Both Ball and Hampton project as guards at the NBA level, but they're different kinds of players.
Ball has a knack for highlight-reel plays, but still needs to round out his game.
"He's obviously a phenomenally talented playmaker, and his feel for the game is incredible," Santamaria described Ball. "And we knew that coming in, but his game still is for the most part pretty raw."
Specifically, Ball's shooting mechanics and defense remain works in progress.
"When he arrived here in Australia and started playing, it looked like he'd never really been taught much of anything about how to defend," Santamaria recalled. "The fundamentals of 1-on-1 containment defense, but also fundamental concepts of playing defense off the ball, five guys defending as one ... just team defensive concepts. And that for me is the area that I think has probably undergone the most rapid improvement because he was almost nonexistent as a defender when he first stepped on Australian shores. Now you can see him taking some big strides in that regard. He's much more engaged at that end of the floor."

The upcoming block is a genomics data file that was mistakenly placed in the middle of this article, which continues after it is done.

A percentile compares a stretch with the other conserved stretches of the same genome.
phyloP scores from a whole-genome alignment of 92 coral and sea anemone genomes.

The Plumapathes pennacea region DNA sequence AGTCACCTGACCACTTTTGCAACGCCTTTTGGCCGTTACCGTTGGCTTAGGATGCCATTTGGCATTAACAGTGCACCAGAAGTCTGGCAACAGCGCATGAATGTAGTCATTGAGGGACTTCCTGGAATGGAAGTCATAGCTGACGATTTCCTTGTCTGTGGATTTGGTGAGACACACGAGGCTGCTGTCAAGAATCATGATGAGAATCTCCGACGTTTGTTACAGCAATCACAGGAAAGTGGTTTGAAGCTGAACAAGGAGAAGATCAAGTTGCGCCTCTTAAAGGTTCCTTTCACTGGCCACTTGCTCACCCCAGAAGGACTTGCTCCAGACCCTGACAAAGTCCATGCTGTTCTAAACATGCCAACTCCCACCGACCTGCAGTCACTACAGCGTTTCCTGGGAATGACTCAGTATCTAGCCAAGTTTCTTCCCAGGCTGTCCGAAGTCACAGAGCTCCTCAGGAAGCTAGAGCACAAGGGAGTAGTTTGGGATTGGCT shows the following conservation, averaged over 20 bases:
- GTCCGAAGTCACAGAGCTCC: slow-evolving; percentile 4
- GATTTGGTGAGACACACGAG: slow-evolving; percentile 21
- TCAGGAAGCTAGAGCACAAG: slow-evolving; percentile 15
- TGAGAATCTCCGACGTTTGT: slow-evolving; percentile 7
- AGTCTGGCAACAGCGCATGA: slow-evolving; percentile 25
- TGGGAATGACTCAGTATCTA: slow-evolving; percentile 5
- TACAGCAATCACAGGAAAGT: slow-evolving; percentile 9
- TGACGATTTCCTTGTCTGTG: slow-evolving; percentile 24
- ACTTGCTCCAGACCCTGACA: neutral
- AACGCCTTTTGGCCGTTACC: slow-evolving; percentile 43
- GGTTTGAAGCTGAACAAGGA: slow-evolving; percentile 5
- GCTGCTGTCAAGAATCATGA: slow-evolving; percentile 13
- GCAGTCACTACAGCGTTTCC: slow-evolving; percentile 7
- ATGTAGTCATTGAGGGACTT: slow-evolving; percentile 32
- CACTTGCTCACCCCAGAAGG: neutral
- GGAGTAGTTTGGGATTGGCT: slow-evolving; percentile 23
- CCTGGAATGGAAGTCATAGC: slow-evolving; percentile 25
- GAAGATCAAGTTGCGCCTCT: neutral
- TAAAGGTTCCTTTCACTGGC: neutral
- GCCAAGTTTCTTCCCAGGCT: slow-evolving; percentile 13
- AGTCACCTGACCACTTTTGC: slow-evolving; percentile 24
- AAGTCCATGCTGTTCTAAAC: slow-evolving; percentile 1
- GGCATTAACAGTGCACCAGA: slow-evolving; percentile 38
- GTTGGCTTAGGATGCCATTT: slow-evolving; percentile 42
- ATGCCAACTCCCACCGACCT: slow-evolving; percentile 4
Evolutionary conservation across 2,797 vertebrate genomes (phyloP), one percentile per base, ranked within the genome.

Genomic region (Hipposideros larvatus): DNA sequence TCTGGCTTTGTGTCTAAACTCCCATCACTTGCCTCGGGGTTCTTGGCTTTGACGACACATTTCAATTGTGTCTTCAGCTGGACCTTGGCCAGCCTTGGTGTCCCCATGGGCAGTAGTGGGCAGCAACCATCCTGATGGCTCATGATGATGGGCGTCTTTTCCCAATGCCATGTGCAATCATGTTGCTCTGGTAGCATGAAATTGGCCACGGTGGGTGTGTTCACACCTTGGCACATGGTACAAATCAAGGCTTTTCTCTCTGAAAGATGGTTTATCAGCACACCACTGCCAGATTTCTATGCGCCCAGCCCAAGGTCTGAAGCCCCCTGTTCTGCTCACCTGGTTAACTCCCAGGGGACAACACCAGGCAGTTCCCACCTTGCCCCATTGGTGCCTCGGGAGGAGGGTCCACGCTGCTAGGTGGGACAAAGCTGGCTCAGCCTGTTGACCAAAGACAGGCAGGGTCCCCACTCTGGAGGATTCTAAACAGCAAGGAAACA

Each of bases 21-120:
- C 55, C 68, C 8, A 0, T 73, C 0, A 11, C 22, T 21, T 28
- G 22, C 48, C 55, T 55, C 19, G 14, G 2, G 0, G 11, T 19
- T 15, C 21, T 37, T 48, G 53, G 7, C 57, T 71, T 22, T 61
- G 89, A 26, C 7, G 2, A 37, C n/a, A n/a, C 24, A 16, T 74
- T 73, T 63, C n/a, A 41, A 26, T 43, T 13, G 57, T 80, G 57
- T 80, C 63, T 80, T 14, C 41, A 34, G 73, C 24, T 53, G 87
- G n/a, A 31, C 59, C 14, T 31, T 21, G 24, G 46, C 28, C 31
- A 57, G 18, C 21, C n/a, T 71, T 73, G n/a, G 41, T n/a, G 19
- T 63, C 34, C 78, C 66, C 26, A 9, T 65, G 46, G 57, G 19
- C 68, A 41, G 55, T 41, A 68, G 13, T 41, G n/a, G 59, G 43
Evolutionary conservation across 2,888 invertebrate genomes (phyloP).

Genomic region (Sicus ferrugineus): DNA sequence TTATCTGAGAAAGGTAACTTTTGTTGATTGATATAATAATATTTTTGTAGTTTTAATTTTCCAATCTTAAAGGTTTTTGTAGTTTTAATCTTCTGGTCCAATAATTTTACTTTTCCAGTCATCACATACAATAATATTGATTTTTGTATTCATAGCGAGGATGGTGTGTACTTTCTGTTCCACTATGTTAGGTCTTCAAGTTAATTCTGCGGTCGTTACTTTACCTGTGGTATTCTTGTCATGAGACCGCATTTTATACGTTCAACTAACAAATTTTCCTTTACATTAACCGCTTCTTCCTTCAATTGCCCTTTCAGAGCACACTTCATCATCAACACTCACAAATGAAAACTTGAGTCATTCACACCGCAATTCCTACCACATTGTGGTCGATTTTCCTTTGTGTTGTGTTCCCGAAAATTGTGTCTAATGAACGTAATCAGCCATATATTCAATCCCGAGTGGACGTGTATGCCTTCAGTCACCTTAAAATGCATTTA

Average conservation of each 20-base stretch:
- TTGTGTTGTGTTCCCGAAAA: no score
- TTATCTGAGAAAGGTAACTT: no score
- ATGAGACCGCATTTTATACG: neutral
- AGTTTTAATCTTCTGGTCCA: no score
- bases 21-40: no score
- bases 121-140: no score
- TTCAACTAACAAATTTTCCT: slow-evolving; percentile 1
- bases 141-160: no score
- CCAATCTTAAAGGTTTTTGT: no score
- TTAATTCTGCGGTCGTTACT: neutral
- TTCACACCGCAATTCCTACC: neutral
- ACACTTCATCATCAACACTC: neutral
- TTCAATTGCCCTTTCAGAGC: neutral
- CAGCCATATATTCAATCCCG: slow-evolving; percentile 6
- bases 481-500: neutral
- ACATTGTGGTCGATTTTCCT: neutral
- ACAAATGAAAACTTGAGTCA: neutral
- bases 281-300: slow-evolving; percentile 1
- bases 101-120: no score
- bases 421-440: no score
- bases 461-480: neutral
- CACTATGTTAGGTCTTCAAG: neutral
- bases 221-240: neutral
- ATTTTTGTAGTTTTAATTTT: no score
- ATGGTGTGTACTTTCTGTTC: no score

Hampton, on the other hand, is more refined at this stage of his young career and has what Santamaria described as better fundamentals than Ball currently possesses.
"R.J. looks to me like he's a sure-fire certain thing, in terms of panning out to be a really productive pro," Santamaria summarized. "He has a great combination of size, length, athleticism, explosive quickness and basketball IQ."
As Ball and Hampton go through the draft process, they inevitably will be compared to other NBA stars, past and present. Santamaria has already begun that process.
"There's an element of Jason Kidd, for me," he said of Ball's comparison. "Where he just looks like he's got that thing on a string and makes those passes and plays look so easy."
Santamaria added that Ball particularly reminds him of Kidd when handling the ball in the open court. Ironically, his comparison for Hampton involved another guard who has proven to be exceptional in the open court.